The Diamond Age by Neal Stephenson Word CloudOn a brand new island in the East China Sea, Lord Alexander Chung-Sik Finkle-McGraw converses with John Percival Hackworth. Their talk meanders from Wordsworth to schooling to pseudo-intelligence (what we call artificial intelligence) to career paths, for this is also an interview: The equity lord is testing his suspicion that this artifex is right for a special project. Hackworth passes the test, and soon is crafting the primer, a “propaedeutic enchiridion” (Stephenson [1995] 2008:184) for a young lady of New Atlantis. A book like no other, but a digital object that might be endlessly reproduced (recompiled in this case), this pseudo-intelligent artifact is also a prototype for a new model of education. Imprinting itself upon one young girl, the primer grows with her, reading (itself) to her, educating her, guarding her (and itself), changing literary styles as she grows, bringing appropriate characters and adventures into the foreground as (and when) appropriate, and patiently enduring (indeed, rewarding) endless questioning and re-reading of text and world. The Diamond Age is a book of many stories, but primarily of Nell and her primer, and the cascade of strange happenings that flow to-and-from their meeting. For Nell was not born a Vicky, but instead a “thete” girl (with no tribe) from the ghetto of Enchantment in the Leased Territories, and it is the primer that entangles her in the epochal struggles unfolding around Shanghai.

Coming of age, growing from girl to woman, Nell has adventures within and without the primer. Her tuition demands cleverness and rewards imagination, and she cultivates a scientific (but humane) habitus as she works her way through realms of faerie in her interactive and gamified primer. Coding and crypting, questing and questioning, Nell puzzles her way through test after test—including more than a few Turing tests. And in time she comes to understand that the primer is not merely an artifact, but a bridge to other very real intelligences and personalities in the world. Her precocious blend of curiosity, creativity, and courtesy serve Nell well as she navigates the strange social world of the neo-Victorians. Their traditional schools offer Nell (and us) an interesting contrast with the primer. We are invited to think about the purposes of education, the relations between learning and teaching, and the prospect of a radicalized liberal arts curriculum outside of elite institutions. (If still very much inside books.) It is this feature of A Young Lady’s Illustrated Primer that now rewards my re-reading.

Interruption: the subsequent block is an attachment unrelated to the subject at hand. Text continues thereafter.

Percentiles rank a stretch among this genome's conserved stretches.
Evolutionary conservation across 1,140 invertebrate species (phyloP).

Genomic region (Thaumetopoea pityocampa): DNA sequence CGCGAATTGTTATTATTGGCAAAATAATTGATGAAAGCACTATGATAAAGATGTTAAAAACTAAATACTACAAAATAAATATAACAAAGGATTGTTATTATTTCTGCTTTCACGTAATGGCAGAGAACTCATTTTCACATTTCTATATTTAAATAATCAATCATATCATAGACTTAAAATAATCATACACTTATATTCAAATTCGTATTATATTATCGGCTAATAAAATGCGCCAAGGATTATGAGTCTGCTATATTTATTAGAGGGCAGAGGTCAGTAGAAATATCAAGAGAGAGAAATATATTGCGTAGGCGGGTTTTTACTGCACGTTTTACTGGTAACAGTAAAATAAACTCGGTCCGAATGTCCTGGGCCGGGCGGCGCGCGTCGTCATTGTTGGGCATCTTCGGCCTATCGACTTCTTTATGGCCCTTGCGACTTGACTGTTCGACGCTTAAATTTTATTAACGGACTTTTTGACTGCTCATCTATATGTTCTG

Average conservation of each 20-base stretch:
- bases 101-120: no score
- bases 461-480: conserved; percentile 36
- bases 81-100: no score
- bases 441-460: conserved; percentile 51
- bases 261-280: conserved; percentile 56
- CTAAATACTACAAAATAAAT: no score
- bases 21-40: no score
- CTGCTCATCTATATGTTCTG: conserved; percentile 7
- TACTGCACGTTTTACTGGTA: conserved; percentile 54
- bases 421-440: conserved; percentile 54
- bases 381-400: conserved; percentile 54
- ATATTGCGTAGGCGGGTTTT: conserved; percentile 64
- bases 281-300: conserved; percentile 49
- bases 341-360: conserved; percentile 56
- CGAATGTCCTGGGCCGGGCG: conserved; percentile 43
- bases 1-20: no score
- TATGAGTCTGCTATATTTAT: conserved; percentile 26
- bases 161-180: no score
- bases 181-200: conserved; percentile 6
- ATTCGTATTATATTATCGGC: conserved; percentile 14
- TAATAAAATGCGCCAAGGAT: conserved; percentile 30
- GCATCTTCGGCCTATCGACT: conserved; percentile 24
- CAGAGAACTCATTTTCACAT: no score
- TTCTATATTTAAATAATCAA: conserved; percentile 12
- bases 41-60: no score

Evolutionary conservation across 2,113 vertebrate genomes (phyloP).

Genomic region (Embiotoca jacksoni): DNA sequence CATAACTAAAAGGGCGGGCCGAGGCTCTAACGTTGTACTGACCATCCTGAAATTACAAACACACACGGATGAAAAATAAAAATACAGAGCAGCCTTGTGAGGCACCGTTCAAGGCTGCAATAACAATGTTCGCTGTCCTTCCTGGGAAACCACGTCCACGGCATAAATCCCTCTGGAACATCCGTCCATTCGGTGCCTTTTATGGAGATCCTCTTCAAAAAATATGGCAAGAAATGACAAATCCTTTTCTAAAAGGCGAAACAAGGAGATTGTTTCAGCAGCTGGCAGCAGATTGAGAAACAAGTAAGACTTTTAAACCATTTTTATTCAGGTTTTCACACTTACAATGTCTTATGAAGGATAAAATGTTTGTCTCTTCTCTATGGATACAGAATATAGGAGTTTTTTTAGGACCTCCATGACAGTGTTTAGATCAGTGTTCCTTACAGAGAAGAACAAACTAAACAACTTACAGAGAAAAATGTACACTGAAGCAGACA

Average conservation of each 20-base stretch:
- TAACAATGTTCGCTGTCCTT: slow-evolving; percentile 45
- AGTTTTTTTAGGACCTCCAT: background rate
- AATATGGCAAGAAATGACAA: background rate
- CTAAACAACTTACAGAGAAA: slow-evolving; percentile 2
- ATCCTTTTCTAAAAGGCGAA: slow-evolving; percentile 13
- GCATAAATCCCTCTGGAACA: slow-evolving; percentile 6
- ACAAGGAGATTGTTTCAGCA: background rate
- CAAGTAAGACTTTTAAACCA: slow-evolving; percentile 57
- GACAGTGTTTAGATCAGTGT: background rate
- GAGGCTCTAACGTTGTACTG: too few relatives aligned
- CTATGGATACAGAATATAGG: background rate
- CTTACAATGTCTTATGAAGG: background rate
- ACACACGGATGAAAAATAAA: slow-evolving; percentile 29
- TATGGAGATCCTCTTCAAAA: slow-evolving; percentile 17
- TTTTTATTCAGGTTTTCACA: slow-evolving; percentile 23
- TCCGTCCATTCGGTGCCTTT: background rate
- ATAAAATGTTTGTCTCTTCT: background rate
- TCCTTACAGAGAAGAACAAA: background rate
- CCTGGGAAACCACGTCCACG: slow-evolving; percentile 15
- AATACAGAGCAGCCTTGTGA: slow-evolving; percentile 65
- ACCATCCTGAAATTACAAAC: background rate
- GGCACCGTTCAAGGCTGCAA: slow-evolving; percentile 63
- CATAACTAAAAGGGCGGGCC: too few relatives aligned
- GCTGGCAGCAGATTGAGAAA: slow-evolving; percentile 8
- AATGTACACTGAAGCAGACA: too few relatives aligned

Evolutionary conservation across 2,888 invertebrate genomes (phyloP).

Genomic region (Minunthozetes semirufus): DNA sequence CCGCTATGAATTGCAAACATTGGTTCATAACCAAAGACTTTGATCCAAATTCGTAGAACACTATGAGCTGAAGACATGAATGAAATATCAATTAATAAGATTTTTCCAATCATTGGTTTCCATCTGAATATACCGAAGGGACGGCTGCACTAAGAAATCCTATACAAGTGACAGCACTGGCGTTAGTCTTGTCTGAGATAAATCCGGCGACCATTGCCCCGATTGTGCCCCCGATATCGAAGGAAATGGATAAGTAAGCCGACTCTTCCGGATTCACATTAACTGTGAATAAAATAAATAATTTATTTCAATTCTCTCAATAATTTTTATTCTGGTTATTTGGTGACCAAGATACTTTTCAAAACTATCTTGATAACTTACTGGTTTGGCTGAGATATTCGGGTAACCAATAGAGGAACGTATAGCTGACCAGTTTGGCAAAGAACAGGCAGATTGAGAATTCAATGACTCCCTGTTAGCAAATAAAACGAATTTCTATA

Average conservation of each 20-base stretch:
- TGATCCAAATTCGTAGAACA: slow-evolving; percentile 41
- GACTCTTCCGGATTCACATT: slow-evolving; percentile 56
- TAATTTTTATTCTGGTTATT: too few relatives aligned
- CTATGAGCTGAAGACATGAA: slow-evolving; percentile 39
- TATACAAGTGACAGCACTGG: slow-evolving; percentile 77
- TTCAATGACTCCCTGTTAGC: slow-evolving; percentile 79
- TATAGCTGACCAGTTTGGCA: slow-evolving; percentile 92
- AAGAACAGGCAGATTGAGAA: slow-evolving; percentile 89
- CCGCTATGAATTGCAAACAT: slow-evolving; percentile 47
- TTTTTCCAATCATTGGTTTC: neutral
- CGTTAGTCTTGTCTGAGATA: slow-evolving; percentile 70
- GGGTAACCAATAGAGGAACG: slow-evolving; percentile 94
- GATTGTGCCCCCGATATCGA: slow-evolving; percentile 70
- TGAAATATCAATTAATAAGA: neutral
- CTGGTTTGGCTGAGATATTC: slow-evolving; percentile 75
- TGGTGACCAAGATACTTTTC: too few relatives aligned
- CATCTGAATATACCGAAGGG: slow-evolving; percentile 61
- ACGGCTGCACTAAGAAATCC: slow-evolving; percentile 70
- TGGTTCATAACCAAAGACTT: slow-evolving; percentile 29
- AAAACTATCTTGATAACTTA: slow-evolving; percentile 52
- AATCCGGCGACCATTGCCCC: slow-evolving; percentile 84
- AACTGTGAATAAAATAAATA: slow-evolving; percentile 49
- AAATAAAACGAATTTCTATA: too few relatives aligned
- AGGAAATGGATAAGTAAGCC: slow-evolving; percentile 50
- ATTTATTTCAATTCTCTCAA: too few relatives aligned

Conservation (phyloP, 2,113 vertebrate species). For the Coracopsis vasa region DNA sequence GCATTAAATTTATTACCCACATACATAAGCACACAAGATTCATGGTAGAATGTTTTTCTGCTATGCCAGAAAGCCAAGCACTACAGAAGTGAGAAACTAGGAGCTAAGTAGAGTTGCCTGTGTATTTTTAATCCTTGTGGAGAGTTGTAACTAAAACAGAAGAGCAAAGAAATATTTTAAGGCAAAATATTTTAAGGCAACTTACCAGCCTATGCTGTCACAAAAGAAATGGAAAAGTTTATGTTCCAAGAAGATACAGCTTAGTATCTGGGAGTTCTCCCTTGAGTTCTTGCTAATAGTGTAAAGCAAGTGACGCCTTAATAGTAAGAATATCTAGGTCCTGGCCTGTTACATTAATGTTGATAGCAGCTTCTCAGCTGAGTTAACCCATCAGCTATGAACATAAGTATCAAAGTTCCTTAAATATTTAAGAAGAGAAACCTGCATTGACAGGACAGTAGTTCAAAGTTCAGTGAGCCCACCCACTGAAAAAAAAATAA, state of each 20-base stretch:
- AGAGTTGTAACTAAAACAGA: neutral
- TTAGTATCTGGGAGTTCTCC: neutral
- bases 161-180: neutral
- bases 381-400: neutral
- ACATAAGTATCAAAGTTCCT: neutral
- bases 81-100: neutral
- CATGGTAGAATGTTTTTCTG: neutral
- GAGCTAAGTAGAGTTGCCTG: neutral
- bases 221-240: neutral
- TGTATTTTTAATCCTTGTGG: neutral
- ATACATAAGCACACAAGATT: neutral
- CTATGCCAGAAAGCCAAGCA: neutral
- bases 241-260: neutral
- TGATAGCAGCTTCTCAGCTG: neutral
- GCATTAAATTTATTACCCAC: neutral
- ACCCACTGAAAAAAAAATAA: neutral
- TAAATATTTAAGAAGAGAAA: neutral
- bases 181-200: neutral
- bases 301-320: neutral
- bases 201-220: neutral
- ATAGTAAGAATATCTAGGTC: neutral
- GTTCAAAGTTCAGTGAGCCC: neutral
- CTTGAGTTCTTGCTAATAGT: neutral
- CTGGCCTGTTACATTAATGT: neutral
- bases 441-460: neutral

And not mine alone, for I have been reading and discussing this book with students, and it proves a provocative text. For all of the technological transformations of the Diamond Age, this alternative Earth echoes many of the social problems we know all too well today. (“Plus ça change, plus c’est la même chose.“) Domestic violence, drug abuse, pollution, poverty, racism, sexism, violent crimes, and warfare: They’re all there. Technological change does not bring eutopia. But neither is this a technological dystopia. Features and bugs abound. The world will always need tweaking, so we tinker away, hacking as best we can, and making do with kludges when we must. And students are invited to re-read their world, thinking especially about how different technologies represent dangerous opportunities. Including opportunities for lifelong learning, perhaps with a tablet being compiled just up the road…


Stephenson, Neal. [1995] 2008. The Diamond Age: Or, A Young Lady’s Illustrated Primer. New York, NY: Bantam Spectra (Random House). 499 pp. ISBN 9780553380965.

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About iprh

The Illinois Program for Research in the Humanities at the University of Illinois at Urbana-Champaign was established in 1997 to promote interdisciplinary study in the humanities, arts, and social sciences.